There’s a moment of movement irony in “Dune,” when the son, Paul Atreides, teaches his mother, Lady Jessica, how to move like the indigenous Fremen on the dangerous open wasteland of sand. Rebecca Ferguson, who plays Lady Jessica, used to teach Argentine tango in her native Sweden.
“Dune” is about how Paul comes to the desert planet of Arrakis with his father and mother. Betrayed by a trusted physician, Paul’s father dies, while Paul and his mother escape into the desert. The planet is mined for its valuable spice that is necessary for intergalactic travel, but survival on the desert isn’t easy and the miners are constantly at war with the indigenous people, the Fremen, and endangered by the gigantic sand worms. The Fremen have developed way of avoiding the sand worms by a type of walk and yet they also have a means of summoning the worms. Paul and his mother will find shelter amongst the Fremen.
Of her character, Ferguson said, “Her main motivation is her believe system which basically creates chaos in the universe.” Lady Jessica is part of a culture (Bene Gesserit) that grooms attractive women to be courtesans in a breeding program that maintains a sisterhood of powerful political players. Members have physical and mental training that with the aid of a drug (melange spice) gives them mental telepathy. The ultimate goal of the breeding program is the production of one great male figure. Lady Jessica was supposed to produce a daughter, but out of love for Duke Leto, she bore him a son, Paul.
While escaping into the dunes of Arrakis, Paul (Timothée Chalamet) quickly teaches his mother, the Fremen sand walk. Ferguson exclaimed, “I love the walk but because also I like moving, my character wasn’t supposed to know movement, so it was so hard not to dance. There are so many pictures of me on set when I’m holding an umbrella over my stillsuit where I’m dancing in the sun. “
When asked if she could describe the Fremen sand walk in terms of Argentine tango, Ferguson replied, “I would think the Fremen walk would lean a little bit toward salsa, wouldn’t you?”
Ferguson further explained, “One of the wonderful things I learned when I was teaching Argentine tango which I actually take into my heart when it comes to meeting people and working: There’s a magical moment between two people, the person who leads and the person who is to be led, right? There’s a a rhythm. You have a weight distribution that happens so subtly. It’s like an Alexander technique (https://alexandertechnique.com), you basically pivot around your center point, but before you can move forward, you have to move back. Because when you move back, you activate your body and your partner, they know you’re in for a move. And then you can take someone. It says so much about how companies should be run, how we should work in society. Instead of barging forward.”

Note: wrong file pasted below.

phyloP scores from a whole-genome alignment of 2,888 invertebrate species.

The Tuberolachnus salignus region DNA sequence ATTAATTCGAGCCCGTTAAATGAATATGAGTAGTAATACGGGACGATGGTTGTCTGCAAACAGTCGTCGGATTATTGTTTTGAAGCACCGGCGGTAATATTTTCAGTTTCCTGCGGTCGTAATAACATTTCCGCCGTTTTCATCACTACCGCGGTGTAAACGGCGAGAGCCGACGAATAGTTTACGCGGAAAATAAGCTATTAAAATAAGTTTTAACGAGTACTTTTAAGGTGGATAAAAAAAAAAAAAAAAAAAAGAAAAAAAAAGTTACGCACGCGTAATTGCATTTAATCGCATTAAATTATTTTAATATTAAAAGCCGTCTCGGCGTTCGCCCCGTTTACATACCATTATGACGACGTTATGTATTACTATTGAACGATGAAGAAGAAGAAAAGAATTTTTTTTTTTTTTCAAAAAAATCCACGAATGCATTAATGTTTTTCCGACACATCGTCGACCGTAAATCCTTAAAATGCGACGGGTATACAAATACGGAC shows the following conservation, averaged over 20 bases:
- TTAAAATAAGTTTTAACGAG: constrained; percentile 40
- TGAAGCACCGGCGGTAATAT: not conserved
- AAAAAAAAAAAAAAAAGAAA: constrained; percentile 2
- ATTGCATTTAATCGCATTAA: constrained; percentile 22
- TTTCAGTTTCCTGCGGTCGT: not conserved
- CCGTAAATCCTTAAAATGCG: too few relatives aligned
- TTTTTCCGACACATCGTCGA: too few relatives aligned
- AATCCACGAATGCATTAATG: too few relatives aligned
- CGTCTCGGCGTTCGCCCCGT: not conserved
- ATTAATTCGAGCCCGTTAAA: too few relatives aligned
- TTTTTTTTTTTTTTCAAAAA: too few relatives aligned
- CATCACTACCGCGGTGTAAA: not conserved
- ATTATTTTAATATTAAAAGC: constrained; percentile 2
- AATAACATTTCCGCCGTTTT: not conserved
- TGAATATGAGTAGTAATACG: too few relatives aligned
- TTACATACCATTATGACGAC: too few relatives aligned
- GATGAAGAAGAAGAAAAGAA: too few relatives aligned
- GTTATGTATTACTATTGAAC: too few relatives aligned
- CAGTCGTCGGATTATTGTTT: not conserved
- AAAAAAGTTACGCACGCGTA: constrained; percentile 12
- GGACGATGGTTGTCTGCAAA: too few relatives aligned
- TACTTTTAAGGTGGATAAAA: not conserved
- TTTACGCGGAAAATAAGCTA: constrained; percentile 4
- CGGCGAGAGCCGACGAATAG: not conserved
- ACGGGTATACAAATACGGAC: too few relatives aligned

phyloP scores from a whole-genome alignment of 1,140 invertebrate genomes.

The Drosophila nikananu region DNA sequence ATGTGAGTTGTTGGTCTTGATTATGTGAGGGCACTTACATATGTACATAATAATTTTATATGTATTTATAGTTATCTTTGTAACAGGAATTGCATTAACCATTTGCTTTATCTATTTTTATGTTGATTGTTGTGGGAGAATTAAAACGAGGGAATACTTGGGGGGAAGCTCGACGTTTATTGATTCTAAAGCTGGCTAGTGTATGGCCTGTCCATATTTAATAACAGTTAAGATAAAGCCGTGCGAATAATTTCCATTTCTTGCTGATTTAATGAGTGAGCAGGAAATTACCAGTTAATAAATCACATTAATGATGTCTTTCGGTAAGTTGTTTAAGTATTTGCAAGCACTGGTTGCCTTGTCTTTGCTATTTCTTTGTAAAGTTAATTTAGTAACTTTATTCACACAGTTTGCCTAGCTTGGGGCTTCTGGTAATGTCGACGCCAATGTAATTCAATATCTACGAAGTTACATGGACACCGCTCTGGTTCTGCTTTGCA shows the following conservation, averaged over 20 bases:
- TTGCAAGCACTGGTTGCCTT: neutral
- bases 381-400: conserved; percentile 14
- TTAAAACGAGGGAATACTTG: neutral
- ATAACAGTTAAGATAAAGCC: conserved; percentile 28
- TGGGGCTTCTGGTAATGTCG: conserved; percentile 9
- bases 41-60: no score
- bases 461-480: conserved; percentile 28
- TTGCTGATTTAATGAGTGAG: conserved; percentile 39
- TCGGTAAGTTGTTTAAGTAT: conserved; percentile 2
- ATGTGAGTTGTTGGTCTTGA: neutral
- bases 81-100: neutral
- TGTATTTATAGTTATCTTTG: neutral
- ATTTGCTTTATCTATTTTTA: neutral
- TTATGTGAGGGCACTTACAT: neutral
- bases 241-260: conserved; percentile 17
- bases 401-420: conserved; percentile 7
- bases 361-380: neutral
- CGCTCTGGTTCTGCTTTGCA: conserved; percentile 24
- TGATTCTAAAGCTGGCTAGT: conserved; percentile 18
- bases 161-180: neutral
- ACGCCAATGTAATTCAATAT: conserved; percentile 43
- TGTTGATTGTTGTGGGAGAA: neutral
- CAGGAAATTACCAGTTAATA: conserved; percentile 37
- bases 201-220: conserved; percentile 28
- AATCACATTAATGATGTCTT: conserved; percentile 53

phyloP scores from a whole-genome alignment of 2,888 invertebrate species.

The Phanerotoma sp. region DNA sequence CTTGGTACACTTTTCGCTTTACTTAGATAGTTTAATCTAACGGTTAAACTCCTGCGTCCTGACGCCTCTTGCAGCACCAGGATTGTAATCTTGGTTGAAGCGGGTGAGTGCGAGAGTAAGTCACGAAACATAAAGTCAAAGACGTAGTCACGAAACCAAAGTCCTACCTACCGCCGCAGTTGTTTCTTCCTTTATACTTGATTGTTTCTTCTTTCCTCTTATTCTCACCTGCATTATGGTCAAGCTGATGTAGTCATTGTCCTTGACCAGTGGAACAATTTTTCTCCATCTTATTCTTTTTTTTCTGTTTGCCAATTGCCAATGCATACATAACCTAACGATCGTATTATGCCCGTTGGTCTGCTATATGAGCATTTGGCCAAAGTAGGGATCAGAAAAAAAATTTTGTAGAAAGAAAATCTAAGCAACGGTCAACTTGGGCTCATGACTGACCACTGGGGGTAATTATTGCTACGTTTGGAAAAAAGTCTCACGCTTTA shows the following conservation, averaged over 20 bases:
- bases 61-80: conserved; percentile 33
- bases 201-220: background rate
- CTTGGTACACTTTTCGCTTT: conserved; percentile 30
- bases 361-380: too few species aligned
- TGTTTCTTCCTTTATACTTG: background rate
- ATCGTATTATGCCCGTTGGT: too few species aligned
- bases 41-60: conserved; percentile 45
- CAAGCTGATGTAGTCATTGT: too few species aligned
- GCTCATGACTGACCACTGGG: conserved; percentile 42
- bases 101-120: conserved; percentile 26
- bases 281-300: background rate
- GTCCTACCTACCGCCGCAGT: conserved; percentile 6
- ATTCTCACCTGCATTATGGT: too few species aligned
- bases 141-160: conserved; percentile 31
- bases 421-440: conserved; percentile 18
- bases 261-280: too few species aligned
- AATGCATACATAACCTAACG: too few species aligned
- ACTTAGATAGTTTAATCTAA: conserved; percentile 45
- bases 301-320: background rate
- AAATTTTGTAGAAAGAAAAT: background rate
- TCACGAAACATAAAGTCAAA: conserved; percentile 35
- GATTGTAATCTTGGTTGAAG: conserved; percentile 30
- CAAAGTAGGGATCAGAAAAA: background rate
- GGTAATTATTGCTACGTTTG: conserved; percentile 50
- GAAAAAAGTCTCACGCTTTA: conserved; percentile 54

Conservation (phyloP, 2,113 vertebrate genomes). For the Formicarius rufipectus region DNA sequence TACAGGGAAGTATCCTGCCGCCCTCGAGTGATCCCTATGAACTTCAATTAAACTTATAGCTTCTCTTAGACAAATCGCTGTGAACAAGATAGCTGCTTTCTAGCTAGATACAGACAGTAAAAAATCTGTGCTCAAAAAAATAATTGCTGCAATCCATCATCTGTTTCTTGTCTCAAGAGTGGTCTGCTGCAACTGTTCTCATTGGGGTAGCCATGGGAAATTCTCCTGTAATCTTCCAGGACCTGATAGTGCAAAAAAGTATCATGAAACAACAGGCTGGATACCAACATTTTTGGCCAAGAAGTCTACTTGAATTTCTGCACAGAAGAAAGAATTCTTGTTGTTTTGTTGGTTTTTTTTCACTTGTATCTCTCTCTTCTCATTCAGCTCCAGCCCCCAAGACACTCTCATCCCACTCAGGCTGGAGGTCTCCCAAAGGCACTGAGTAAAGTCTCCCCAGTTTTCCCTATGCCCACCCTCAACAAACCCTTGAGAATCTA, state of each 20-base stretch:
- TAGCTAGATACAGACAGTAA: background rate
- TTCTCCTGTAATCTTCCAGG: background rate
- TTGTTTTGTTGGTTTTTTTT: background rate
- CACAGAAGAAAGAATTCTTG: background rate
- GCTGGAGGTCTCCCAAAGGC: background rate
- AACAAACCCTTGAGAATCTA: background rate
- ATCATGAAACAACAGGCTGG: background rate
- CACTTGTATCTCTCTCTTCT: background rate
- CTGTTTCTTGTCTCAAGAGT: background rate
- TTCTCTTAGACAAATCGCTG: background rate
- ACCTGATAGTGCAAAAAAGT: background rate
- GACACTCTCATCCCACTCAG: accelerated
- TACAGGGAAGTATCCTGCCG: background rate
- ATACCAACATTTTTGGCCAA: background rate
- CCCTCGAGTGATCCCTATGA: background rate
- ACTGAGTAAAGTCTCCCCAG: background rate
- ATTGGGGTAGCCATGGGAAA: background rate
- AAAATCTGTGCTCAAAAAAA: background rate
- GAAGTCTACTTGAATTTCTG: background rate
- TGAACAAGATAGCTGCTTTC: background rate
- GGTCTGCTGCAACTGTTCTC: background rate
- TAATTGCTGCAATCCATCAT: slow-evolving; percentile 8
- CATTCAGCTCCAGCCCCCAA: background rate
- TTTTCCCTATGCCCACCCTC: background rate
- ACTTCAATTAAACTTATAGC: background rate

“And in the sand technique, you need to be very coherent with the movement of the sand and the worm, right? ” Ferguson, who due to Zoom interview limitations couldn’t demonstrate physically, continued on, saying, “These are the things you have to work with as an actor. It’s one thing toward building a character, but then you’re put in or dropped into an environment that will not listen to you, you have to listen to it. So obviously character-wise, doing that sand walk up the hill! Oh my gosh! It was probably one of the most difficult things ever, because there’s no rhythm to it. It’s breaking rhythm, but when I was by myself, I would run up the sand dunes in the evening, and, in the nights, I would just sit on top of it by myself under the stars. It was magical.”
Smiling broadly, she advised finding a dune to try it on for fun, as a dancer. “There is definitely a way you have to run. It’s sort of a side step, following the rhythm of the sand when it break and falls, and tolerance.”
Dancers and Dune enthusiasts, see “Dune” on the big screen and then go out and do some Dune-inspired dune dancing.